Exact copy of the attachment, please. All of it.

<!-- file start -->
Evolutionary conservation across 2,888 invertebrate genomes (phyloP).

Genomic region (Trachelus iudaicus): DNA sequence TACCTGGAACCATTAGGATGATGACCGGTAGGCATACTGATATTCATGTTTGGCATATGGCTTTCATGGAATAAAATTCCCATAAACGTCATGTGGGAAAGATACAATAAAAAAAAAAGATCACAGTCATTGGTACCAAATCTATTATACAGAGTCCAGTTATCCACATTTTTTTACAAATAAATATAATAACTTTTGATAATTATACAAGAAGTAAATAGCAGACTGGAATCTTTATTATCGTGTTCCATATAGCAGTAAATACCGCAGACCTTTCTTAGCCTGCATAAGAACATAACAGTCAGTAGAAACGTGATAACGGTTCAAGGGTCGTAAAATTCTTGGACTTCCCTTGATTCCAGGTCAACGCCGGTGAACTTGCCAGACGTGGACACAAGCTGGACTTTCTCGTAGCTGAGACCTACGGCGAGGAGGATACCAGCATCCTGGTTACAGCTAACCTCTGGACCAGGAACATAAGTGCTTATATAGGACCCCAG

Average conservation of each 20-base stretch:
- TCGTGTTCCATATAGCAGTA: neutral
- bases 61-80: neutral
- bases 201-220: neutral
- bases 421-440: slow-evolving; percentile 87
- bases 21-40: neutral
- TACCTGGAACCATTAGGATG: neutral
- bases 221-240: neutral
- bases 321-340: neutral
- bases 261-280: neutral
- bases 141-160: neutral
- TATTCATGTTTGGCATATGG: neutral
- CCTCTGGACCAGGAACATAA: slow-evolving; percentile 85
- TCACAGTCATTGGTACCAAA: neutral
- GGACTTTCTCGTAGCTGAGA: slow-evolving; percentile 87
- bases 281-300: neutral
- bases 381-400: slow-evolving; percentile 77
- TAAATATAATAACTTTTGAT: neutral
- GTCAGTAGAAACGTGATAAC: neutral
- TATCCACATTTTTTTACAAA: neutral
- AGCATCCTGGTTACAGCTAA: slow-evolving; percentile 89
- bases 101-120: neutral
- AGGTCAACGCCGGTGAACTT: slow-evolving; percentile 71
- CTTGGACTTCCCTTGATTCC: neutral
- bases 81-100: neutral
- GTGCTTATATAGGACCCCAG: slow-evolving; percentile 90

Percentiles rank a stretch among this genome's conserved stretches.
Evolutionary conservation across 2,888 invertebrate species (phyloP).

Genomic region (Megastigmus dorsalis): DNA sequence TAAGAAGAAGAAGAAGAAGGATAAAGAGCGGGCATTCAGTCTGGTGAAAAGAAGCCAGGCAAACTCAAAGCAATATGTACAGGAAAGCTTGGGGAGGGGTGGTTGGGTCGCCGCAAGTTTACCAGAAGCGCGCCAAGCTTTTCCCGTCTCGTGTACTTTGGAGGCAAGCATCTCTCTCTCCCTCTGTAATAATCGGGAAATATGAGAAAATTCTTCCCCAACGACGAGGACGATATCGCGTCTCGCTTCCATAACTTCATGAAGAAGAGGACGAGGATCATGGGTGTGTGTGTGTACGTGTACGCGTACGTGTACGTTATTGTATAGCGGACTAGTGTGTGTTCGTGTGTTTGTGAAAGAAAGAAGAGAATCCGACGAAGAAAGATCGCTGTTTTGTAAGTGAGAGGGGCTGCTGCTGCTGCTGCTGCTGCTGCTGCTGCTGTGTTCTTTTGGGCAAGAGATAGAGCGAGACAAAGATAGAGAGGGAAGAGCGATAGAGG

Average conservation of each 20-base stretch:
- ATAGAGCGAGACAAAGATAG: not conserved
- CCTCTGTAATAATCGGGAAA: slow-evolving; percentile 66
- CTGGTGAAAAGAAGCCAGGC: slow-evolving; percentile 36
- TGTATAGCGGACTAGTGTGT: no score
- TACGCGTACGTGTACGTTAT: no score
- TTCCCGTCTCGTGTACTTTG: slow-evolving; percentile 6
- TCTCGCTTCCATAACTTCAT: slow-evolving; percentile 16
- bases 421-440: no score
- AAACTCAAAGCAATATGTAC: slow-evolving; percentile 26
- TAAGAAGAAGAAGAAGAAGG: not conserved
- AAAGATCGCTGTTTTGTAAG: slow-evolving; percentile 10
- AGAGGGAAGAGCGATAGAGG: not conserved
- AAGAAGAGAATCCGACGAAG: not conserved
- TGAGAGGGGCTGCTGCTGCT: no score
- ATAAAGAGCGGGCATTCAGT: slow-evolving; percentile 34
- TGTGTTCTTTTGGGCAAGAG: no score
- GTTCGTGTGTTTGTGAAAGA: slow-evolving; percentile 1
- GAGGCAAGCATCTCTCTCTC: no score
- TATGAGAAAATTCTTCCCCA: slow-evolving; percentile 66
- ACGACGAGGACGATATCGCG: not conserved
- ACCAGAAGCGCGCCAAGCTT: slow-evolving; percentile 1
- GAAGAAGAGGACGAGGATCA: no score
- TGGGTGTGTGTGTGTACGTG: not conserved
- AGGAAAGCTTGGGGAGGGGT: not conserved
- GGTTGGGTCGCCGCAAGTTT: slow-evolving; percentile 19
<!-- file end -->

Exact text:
Evolutionary conservation across 2,888 invertebrate genomes (phyloP).

Genomic region (Trachelus iudaicus): DNA sequence TACCTGGAACCATTAGGATGATGACCGGTAGGCATACTGATATTCATGTTTGGCATATGGCTTTCATGGAATAAAATTCCCATAAACGTCATGTGGGAAAGATACAATAAAAAAAAAAGATCACAGTCATTGGTACCAAATCTATTATACAGAGTCCAGTTATCCACATTTTTTTACAAATAAATATAATAACTTTTGATAATTATACAAGAAGTAAATAGCAGACTGGAATCTTTATTATCGTGTTCCATATAGCAGTAAATACCGCAGACCTTTCTTAGCCTGCATAAGAACATAACAGTCAGTAGAAACGTGATAACGGTTCAAGGGTCGTAAAATTCTTGGACTTCCCTTGATTCCAGGTCAACGCCGGTGAACTTGCCAGACGTGGACACAAGCTGGACTTTCTCGTAGCTGAGACCTACGGCGAGGAGGATACCAGCATCCTGGTTACAGCTAACCTCTGGACCAGGAACATAAGTGCTTATATAGGACCCCAG

Average conservation of each 20-base stretch:
- TCGTGTTCCATATAGCAGTA: neutral
- bases 61-80: neutral
- bases 201-220: neutral
- bases 421-440: slow-evolving; percentile 87
- bases 21-40: neutral
- TACCTGGAACCATTAGGATG: neutral
- bases 221-240: neutral
- bases 321-340: neutral
- bases 261-280: neutral
- bases 141-160: neutral
- TATTCATGTTTGGCATATGG: neutral
- CCTCTGGACCAGGAACATAA: slow-evolving; percentile 85
- TCACAGTCATTGGTACCAAA: neutral
- GGACTTTCTCGTAGCTGAGA: slow-evolving; percentile 87
- bases 281-300: neutral
- bases 381-400: slow-evolving; percentile 77
- TAAATATAATAACTTTTGAT: neutral
- GTCAGTAGAAACGTGATAAC: neutral
- TATCCACATTTTTTTACAAA: neutral
- AGCATCCTGGTTACAGCTAA: slow-evolving; percentile 89
- bases 101-120: neutral
- AGGTCAACGCCGGTGAACTT: slow-evolving; percentile 71
- CTTGGACTTCCCTTGATTCC: neutral
- bases 81-100: neutral
- GTGCTTATATAGGACCCCAG: slow-evolving; percentile 90

Percentiles rank a stretch among this genome's conserved stretches.
Evolutionary conservation across 2,888 invertebrate species (phyloP).

Genomic region (Megastigmus dorsalis): DNA sequence TAAGAAGAAGAAGAAGAAGGATAAAGAGCGGGCATTCAGTCTGGTGAAAAGAAGCCAGGCAAACTCAAAGCAATATGTACAGGAAAGCTTGGGGAGGGGTGGTTGGGTCGCCGCAAGTTTACCAGAAGCGCGCCAAGCTTTTCCCGTCTCGTGTACTTTGGAGGCAAGCATCTCTCTCTCCCTCTGTAATAATCGGGAAATATGAGAAAATTCTTCCCCAACGACGAGGACGATATCGCGTCTCGCTTCCATAACTTCATGAAGAAGAGGACGAGGATCATGGGTGTGTGTGTGTACGTGTACGCGTACGTGTACGTTATTGTATAGCGGACTAGTGTGTGTTCGTGTGTTTGTGAAAGAAAGAAGAGAATCCGACGAAGAAAGATCGCTGTTTTGTAAGTGAGAGGGGCTGCTGCTGCTGCTGCTGCTGCTGCTGCTGCTGTGTTCTTTTGGGCAAGAGATAGAGCGAGACAAAGATAGAGAGGGAAGAGCGATAGAGG

Average conservation of each 20-base stretch:
- ATAGAGCGAGACAAAGATAG: not conserved
- CCTCTGTAATAATCGGGAAA: slow-evolving; percentile 66
- CTGGTGAAAAGAAGCCAGGC: slow-evolving; percentile 36
- TGTATAGCGGACTAGTGTGT: no score
- TACGCGTACGTGTACGTTAT: no score
- TTCCCGTCTCGTGTACTTTG: slow-evolving; percentile 6
- TCTCGCTTCCATAACTTCAT: slow-evolving; percentile 16
- bases 421-440: no score
- AAACTCAAAGCAATATGTAC: slow-evolving; percentile 26
- TAAGAAGAAGAAGAAGAAGG: not conserved
- AAAGATCGCTGTTTTGTAAG: slow-evolving; percentile 10
- AGAGGGAAGAGCGATAGAGG: not conserved
- AAGAAGAGAATCCGACGAAG: not conserved
- TGAGAGGGGCTGCTGCTGCT: no score
- ATAAAGAGCGGGCATTCAGT: slow-evolving; percentile 34
- TGTGTTCTTTTGGGCAAGAG: no score
- GTTCGTGTGTTTGTGAAAGA: slow-evolving; percentile 1
- GAGGCAAGCATCTCTCTCTC: no score
- TATGAGAAAATTCTTCCCCA: slow-evolving; percentile 66
- ACGACGAGGACGATATCGCG: not conserved
- ACCAGAAGCGCGCCAAGCTT: slow-evolving; percentile 1
- GAAGAAGAGGACGAGGATCA: no score
- TGGGTGTGTGTGTGTACGTG: not conserved
- AGGAAAGCTTGGGGAGGGGT: not conserved
- GGTTGGGTCGCCGCAAGTTT: slow-evolving; percentile 19